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An excerpt from www.HouseOfNames.com archives copyright 2000 - 2016


The name Quegg first arose amongst the Anglo-Saxon tribes of Britain. It is derived from their having lived in the county of Devon where they worked as dairy farmers. The surname is both local and occupational, since it describes where the original bearers lived and what work they did. The surname was originally derived from the Old English word cwic. Occupational names that were derived from the common trades of the medieval era transcended European cultural and linguistic boundaries. In this case the surname Quegg was originally derived from the principal object associated with the activity of the original bearer; dairy farming. These types of occupational surnames are called metonymic surnames.

Quegg Early Origins



The surname Quegg was first found in Devon where they held a family seat from early times and their first records appeared on the early census rolls taken by the early Kings of Britain to determine the rate of taxation of their subjects.

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Quegg Spelling Variations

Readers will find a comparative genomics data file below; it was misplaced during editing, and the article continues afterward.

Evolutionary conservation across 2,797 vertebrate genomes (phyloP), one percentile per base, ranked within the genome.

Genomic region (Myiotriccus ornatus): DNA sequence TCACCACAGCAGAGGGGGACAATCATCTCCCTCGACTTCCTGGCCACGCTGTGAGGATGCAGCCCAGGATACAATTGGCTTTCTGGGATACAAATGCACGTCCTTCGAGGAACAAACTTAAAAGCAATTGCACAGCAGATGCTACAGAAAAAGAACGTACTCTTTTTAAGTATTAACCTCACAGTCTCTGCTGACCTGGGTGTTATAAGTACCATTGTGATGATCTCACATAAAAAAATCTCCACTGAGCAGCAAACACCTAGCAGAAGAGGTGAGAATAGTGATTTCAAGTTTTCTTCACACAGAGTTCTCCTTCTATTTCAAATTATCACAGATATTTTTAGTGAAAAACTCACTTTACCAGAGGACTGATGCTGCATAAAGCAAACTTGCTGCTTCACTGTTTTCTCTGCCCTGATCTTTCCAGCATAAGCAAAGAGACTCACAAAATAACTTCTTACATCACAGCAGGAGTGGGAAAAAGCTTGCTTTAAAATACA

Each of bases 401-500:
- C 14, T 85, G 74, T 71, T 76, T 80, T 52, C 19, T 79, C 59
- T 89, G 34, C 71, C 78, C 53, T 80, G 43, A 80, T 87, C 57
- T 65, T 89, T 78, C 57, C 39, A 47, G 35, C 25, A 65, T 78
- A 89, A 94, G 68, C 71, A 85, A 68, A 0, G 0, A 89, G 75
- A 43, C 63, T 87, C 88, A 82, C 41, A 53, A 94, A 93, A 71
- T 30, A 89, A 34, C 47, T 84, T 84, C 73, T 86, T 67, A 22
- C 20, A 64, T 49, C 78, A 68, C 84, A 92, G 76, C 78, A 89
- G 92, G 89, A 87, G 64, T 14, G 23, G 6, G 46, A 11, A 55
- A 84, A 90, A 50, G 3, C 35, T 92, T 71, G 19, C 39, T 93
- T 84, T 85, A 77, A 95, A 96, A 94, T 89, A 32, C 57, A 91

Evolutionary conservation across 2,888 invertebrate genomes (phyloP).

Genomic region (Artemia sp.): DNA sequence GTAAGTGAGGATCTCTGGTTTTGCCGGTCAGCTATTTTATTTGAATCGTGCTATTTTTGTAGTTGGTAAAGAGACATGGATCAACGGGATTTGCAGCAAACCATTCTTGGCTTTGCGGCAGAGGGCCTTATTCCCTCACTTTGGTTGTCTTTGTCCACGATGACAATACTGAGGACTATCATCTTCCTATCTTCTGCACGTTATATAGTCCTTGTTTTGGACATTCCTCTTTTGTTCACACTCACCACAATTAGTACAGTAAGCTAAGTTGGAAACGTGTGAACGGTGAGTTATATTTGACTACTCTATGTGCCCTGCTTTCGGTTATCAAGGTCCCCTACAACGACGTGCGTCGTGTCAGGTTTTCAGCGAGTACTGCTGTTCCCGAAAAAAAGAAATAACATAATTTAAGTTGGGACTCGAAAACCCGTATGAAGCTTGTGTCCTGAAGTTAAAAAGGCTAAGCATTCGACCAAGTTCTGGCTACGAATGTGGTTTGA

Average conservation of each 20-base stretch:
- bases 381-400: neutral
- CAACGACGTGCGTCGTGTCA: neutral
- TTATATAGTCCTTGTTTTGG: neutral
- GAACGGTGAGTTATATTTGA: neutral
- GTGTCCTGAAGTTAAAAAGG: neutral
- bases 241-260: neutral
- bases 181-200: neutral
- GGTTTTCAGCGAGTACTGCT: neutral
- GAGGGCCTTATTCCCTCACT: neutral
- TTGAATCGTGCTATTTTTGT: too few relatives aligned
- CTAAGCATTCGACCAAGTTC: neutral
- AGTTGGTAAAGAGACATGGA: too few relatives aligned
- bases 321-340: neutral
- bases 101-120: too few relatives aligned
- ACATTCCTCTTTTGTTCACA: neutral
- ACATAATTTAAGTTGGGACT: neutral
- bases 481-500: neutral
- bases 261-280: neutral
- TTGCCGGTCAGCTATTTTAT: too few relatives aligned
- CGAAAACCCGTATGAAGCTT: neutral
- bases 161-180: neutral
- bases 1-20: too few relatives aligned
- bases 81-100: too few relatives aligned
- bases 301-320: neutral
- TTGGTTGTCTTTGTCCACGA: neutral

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Quegg Spelling Variations



One relatively recent invention that did much to standardize English spelling was the printing press. However, before its invention even the most literate people recorded their names according to sound rather than spelling. The spelling variations under which the name Quegg has appeared include Quick, Quicke, Quig, Quigg, Quegg and others.

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Quegg Early History


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Quegg Early History



This web page shows only a small excerpt of our Quegg research. Another 127 words (9 lines of text) covering the years 1636, 1706 and are included under the topic Early Quegg History in all our PDF Extended History products and printed products wherever possible.

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Quegg Early Notables (pre 1700)


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Quegg Early Notables (pre 1700)



More information is included under the topic Early Quegg Notables in all our PDF Extended History products and printed products wherever possible.

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Quegg In Ireland


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Quegg In Ireland



Some of the Quegg family moved to Ireland, but this topic is not covered in this excerpt. Another 89 words (6 lines of text) about their life in Ireland is included in all our PDF Extended History products and printed products wherever possible.

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The Great Migration


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The Great Migration